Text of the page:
Written by Dr. Jordan Robertson, ND
Where did your libido go? Do you feel like you left it in your crush’s car in your 20s? Or in a stolen moment when your kids were asleep in your 30s? Many people in menopause feel a shift in their desire for intimacy and sexual pleasure or notice a steep change in how sexual function feels compared to their earlier years. From dryness to pain, loss of interest to a flat out numbness, sexual function in menopause has a significant influence on quality of life in women and people with ovaries over the age of 451.
We often think of libido and “sex drive”, as a hormonal reflex or impulse that should be striking us through the day. When the drive or desire for sexual pleasure is absent, people can feel as though something hormonally is going amyss. By comparison, thirst is a real biological drive. For example, we’d drink from a puddle if we were thirsty enough! What is often surprising to people is that sexual pleasure doesn’t work the same way as other biological impulses. Libido is often thought of as a biological drive, (we even use the term “sex drive”) and when people lose their libido, they often feel like something is wrong with their body or hormones. The reality is that many things contribute to the changes in sexual function with age and can impact both desire and physical arousal 2. Here are 4 common reasons why libido changes with age and menopause.
Vaginal Health Changes
The vagina has both estrogen-dependent tissues and an estrogen dependent microbiome. With the changes in hormone levels at menopause, both vaginal tissue and the microbiome change to influence the sexual experiences. Genitourinary Syndrome of Menopause (GSM) is a term that describes the vaginal tissue changes that occur in and around menopause due to the loss of estroge.3 With the loss of estrogen experienced in menopause, the walls of the vagina become thinner and may even contract1. Vaginal secretions can become lower or absent during menopause, leading to both a dry and uncomfortable sensation both during sexual encounters and in day-to-day life4. The vaginal bacterial microbiome is also sensitive to estrogen levels. Estrogen influences the production of glycogen - the sugar-fuel that keeps vaginal bacteria healthy5. Changes to vaginal bacteria influence the pH of the vagina, leading to an increased risk of infection and inflammation.6Patients in menopause may require additional lubrication for intercourse or sexual activity to reduce symptoms of friction and discomfort. Lubricant can also improve the sensation of sexual activity in patients who have experienced vaginal changes.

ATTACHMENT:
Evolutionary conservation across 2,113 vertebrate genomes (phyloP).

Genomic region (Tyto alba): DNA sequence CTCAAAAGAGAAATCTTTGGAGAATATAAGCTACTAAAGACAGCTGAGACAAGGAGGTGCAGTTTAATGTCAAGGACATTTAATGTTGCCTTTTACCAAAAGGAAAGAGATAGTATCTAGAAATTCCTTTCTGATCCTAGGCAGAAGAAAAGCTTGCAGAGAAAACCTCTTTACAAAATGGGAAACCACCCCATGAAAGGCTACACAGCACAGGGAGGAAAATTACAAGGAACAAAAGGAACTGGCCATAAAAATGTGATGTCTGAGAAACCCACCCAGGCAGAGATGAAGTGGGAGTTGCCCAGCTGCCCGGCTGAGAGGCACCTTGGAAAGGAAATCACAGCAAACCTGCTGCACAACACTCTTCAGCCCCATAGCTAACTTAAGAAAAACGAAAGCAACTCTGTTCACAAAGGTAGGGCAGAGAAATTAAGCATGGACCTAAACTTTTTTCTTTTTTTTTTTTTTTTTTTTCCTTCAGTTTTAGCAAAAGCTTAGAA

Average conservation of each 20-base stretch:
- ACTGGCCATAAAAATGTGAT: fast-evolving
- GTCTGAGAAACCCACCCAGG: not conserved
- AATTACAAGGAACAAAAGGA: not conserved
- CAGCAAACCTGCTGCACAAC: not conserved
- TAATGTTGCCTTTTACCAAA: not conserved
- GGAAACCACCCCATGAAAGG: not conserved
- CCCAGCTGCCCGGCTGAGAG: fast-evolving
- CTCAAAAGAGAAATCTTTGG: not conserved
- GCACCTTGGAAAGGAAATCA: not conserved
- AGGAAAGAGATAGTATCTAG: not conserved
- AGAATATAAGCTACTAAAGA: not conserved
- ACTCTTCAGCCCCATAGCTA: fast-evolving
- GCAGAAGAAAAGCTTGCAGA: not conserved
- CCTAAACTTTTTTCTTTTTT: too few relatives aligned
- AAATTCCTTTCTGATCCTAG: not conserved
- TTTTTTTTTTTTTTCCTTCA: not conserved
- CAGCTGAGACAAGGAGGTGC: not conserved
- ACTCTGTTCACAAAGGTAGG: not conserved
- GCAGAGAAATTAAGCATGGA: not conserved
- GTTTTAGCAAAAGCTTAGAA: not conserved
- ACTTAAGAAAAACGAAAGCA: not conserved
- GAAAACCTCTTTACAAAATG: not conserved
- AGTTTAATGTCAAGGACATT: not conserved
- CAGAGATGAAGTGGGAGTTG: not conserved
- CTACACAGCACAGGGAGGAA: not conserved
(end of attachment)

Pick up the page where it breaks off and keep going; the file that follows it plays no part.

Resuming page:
Sexual health and libido are not just about “being in the mood”. Menopause causes changes to mood and mental health that can influence day to day life of the people in this hormone transition, which has a downstream effect on sexual function.7 Mood changes in menopause are more common in people with a previous episode of depression, but even in people who have never struggled with their mental health, the hormone changes in menopause can create significant challenges.8 Estrogen fluctuations in perimenopause and the eventual decline in menopause can influence both mood and sleep, which reduce the likelihood that people are able to seek the pleasure of sexual activity alone or with their partner.9
Stress, libido and sexual function seem to go hand in hand. People in menopause with who report higher levels of stress report lower sexual desire10, and stress has been connected to lower sexual function in people as they age.7 Stressful life events such as divorce, job changes, ageing parents or career advancement have also been shown to be correlated to reduced sexual function.1 Insomnia is an often overlooked aspect of nervous system regulation, and people with insomnia (menopause or otherwise) report lower sexual function likely due to the changes to their resiliency and ability to manage stressors 11. It has been suggested that the improvement in libido from the herb Ashwagandha is due to its impact on the stress response.12
Hormone changes are listed as last and maybe least. Given that hormone changes are the underpinning of most menopause symptoms, it’s natural to think that the hormone changes at menopause are the sole influence on sexual health. Interestingly, we can’t diagnose low sexual function based on testing hormone levels. What this means is that there is a more complex relationship between hormones, stress, mood and desire than it seems. Even though hormones are not the sole cause of changes to sexual function, the ripple effects from the loss of hormones do impact libido. As mentioned above, as patients transition through menopause, the loss of estrogen and progesterone influence sleep, mood, hot flashes, vaginal health and other body systems.14 These changes leave people feeling not like themselves and can contribute to low libido.